Uncle Sam is playing sugar daddy for thousands of "farmers" who never plow a furrow, but cultivate Agriculture Department programs for the sole purpose of harvesting subsidies.
One of these bureaucratically blessed cash crops is the "deficiency payment program," designed to keep prices that farmers get for their produce at a reasonable level. It's based on the idea that farmers may need federal subsidies to keep body and soul together, and the payments are calculated by the price of the crop and the volume produced.
To keep agribusiness corporations and big farmers from cashing in, the government set a maximum amount that any farmer could collect in a year: $50,000, regardless of the size of the farm or the crop harvested.
Various unforeseen factors -- increased per-acre yields, higher grain prices and cheaper loan rates -- combined to increase the number of farmers who qualify for the $50,000 maximum, or close to it. Slightly more than 4,000 farmers received $40,000 or more in deficiency payments in 1983; almost 38,000 did in 1986. And the government's total expenditure under the program ballooned from just over $200 million in 1983 to $1.4 billion in 1985.
Unfortunately, widespread chiseling has played an important part in this dramatic increase in the deficiency program's cost.
A recent report by the Agriculture Department's inspector general concluded that more than one in every five farmers who received deficiency payments weren't entitled to them.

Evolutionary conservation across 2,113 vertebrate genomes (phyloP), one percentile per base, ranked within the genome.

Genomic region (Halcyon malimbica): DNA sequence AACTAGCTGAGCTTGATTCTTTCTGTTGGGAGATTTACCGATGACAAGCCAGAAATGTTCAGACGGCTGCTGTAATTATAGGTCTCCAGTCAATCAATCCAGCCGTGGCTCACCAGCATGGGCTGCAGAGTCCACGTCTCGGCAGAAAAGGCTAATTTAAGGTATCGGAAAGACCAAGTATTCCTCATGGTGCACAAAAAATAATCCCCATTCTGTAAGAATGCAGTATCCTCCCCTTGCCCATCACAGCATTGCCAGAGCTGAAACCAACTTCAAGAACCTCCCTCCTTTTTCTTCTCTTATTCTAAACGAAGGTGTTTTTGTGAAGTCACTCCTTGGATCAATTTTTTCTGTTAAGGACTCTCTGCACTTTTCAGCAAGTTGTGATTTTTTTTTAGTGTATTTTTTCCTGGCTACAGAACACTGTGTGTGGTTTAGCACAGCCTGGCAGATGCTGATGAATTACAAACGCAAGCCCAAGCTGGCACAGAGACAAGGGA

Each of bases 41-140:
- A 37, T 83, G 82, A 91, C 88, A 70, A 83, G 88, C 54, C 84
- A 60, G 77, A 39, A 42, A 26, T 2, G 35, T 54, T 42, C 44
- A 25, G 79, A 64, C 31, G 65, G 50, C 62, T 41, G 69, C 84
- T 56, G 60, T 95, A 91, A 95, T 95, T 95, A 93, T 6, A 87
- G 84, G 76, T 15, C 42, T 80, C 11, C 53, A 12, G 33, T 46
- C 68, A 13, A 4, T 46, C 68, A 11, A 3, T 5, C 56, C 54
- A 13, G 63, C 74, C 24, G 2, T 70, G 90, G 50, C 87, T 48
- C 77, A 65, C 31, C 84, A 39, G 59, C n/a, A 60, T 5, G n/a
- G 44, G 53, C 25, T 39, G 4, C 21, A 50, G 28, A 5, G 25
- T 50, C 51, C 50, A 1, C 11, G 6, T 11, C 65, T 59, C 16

"In all," the internal report states, "the questioned payments amounted to about $15.7 million to 225 persons of 1,059 tested -- or a 21 percent error rate."
The General Accounting Office reckons that if the trend continues, the cumulative program cost for 1984-89 would be about $2.3 billion -- with some $900 million of that added in 1989 alone.
As for the cheaters, another GAO study had this to say: "We saw instances where farm owners broke up their operations by renting their land to investors who leased equipment, hired labor and used surrogate managers to operate the farm."
Consider this scheme used in California: A subsidiary leased some 6,660 acres from its parent company and hired a management firm to run the farm. It was entitled to a $50,000 maximum deficiency payment.
Instead, the subsidiary leased the land to the management company, which subdivided it into 238-acre parcels, the minimum acreage that qualifies for the maximum $50,000 deficiency payment for irrigated cotton land. The minimum parcels were then leased to 28 investors -- who each qualified for $50,000 deficiency payments.
The total federal payment thus grew from the original $50,000 to $1.4 million.
Sen. Tom Harkin (D-Iowa) is understandably upset that there has been not a single successful prosecution of these schemes, despite the fact that the Agriculture Department inspector general has completed more than 20 investigations. Harkin's subcommittee on nutrition and investigations will begin hearings on the problem this week.